Mourning the Murder of George Floyd
June 2, 2020
Dear Slifka Community,
We are writing to give voice, on behalf of Yale’s Jewish community, to our heartbreak and outrage at the murder of Mr. George Floyd at the hands of a Minneapolis Police officer. We stand in solidarity with Black Jews and the wider Black community and in particular with our close friends and colleagues at the Afro-American Cultural Center at Yale and the Black Church at Yale. And we realize that at this moment we must recommit ourselves to meaningful anti-racism work. We are all implicated when an innocent man is killed by law enforcement officers on a city street, in broad daylight, in full view of other officers and the public.
On Yom Kippur, the holiest day of the Jewish calendar, we remember the harugei malkhut – innocent Jews executed by governments that oppressed our people over millennia. Our tradition teaches that we cannot take stock of our moral condition without reciting the names of those killed by the very people charged with protecting them. And we know that the list of Americans killed by those sworn to protect them is centered on racial minorities – and continues to grow.
Every death is a tragedy. But a murder is something different, and one that is part of a larger system of violence and oppression doubly so: the killing of George Floyd was all of these at once. As were the recent murders of Breonna Taylor, Ahmaud Arbery, Tony McDade, and Sean Reed – and last year’s shooting of Stephanie Washington in New Haven. Yvonne Passmore, an African-American resident of Minneapolis, shared this powerful framing with a reporter: “This isn’t just about George Floyd. This is about years and years of being treated as less than people — and not just by police. It’s everything. We don’t get proper medical. We don’t get proper housing. There’s so much discrimination, and it’s not just the justice system. It’s a whole lot of things.” We are witnessing – and participating in – a moment of protest that is fueled by a profound and destabilizing reckoning, a coming to terms with a bankrupted moral account, an acknowledgment that a large stain of guilt haunts not only America past but present-day America as well – as it will the future, absent fundamental and far-reaching societal transformation.
And – while expressions of sympathy and solidarity are necessary, they are nowhere near sufficient. We remember moments of acute attention and outrage that have fizzled into apathy. For this statement to mean anything, it must lead to action and structural change beyond what any email could provide. We are making just this commitment, with full knowledge that we are in the early stages of knowing how to make good on it.
“To say, ‘things just happen this way’ is to indulge in cruelty. We must realize that what happens is the product of our actions.” These words of Maimonides confront us today. We must grapple with the uncomfortable truth that our Jewish community, our institution, and our values are in need of long term internal reflection and meaningful structural change.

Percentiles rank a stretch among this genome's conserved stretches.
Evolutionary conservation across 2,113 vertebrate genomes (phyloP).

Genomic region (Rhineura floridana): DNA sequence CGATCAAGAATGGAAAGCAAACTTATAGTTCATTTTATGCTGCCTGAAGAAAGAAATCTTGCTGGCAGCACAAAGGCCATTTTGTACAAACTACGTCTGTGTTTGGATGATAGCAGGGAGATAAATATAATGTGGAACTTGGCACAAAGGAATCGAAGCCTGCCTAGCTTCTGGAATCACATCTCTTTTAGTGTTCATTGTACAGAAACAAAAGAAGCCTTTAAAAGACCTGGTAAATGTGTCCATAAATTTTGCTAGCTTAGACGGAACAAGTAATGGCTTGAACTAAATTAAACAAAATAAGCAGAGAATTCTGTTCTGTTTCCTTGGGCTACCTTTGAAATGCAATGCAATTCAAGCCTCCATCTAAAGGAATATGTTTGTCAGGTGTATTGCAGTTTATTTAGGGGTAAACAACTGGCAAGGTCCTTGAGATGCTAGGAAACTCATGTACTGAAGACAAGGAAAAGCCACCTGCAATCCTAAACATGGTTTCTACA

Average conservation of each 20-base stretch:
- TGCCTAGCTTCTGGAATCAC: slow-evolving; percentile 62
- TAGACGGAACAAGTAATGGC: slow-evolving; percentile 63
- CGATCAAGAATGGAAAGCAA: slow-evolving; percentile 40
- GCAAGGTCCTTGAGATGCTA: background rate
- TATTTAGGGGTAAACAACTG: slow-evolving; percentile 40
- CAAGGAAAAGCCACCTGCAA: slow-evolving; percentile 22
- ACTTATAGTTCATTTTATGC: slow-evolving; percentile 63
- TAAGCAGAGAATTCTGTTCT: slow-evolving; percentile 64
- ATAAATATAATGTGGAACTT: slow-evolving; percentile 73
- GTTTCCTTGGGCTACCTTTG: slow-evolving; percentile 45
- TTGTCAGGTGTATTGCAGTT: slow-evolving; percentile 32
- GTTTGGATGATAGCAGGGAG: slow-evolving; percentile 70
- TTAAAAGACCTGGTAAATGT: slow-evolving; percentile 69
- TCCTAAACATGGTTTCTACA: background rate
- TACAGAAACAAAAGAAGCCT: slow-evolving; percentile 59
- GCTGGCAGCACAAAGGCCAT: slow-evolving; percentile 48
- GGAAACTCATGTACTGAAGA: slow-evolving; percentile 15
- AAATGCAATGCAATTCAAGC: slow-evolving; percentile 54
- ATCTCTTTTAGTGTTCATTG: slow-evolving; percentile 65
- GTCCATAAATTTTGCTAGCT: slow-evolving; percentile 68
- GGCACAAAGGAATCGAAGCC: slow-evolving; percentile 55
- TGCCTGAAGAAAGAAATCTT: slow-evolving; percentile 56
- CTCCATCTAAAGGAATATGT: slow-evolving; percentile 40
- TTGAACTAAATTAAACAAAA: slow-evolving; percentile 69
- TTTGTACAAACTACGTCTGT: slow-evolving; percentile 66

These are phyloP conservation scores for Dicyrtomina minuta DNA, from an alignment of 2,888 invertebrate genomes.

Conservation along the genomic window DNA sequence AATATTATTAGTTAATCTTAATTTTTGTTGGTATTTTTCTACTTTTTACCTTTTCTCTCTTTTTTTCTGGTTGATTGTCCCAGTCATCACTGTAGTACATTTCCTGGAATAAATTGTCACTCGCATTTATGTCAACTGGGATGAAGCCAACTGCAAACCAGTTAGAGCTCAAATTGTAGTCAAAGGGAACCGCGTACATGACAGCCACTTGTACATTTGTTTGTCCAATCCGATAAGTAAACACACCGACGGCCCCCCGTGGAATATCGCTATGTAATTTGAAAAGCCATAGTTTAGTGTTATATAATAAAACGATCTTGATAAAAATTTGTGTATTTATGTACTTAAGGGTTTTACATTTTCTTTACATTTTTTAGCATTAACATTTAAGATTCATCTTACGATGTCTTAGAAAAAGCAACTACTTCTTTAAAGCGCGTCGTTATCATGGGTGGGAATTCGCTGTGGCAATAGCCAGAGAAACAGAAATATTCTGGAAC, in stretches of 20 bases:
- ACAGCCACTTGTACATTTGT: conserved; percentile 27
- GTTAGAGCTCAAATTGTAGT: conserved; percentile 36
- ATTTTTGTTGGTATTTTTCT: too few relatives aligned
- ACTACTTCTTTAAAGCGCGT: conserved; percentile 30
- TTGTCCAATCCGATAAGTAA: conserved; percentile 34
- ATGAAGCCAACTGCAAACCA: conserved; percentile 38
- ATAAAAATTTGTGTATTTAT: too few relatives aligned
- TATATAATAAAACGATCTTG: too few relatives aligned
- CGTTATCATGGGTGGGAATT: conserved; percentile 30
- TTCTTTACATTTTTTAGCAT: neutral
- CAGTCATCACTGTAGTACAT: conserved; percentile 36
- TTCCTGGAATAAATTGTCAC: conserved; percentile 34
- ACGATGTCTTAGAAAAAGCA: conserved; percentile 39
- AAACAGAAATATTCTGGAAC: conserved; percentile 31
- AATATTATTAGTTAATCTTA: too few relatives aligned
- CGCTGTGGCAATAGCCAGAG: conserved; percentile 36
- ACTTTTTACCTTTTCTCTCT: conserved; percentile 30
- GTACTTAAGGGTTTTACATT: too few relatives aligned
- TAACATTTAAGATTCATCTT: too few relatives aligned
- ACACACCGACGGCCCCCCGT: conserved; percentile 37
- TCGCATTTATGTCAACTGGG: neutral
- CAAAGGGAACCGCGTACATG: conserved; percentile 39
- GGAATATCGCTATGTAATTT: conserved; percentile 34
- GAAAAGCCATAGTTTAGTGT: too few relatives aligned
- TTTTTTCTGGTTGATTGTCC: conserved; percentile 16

For now, we are attaching a list of educational resources and organizations in need of support edited by Rabbi Isaama Goldstein-Stoll, Slifka Center’s Senior Jewish Educator, based on a document created by Marlee Goldshine, Slifka Center’s former Social Justice fellow. Hillel Student Board (HSB) will be introducing opportunities to work towards racial justice through interfaith events, Jewish learning, and support of local organizations. In this project, we are strongest as allies and community members when we listen to and follow the lead of Black community members. Among them, this Sunday at 9pm Rabbi Jason will lead an evening of study and conversation in memory of George Floyd entitled “Imagining America’s Repentance” (https://yale.zoom.us/j/97231834106).
Things do not just happen this way; they do not need to happen this way – racial injustice is neither inevitable nor invincible. If we are silent, or if we give up on the struggle for justice, we would become, God forbid, accomplices to cruelty. Let us commit to being the opposite – allies of redemption and of everyone courageously working towards it.
Yours in mourning and resolve,
Uri Cohen, Executive Director of Slifka Center
Rabbi Jason Rubenstein, Howard M. Holtzmann Jewish Chaplain at Yale
Numi Katz, Yale Hillel co-president
Avi Cooper, Yale Hillel co-president
Hillel Student Board
Isabel Kirsch, Social Justice Chair
Annie Giman, Jewish Culture Chair
Max Heimowitz, Communications Chair
Zevi Siegal, Social Chair
Maayan Schoen, Outreach Chair
Sam Pekats, Education Chair
Madison Hahamy, Community Building Chair
Ruth Davis, Shabbat Chair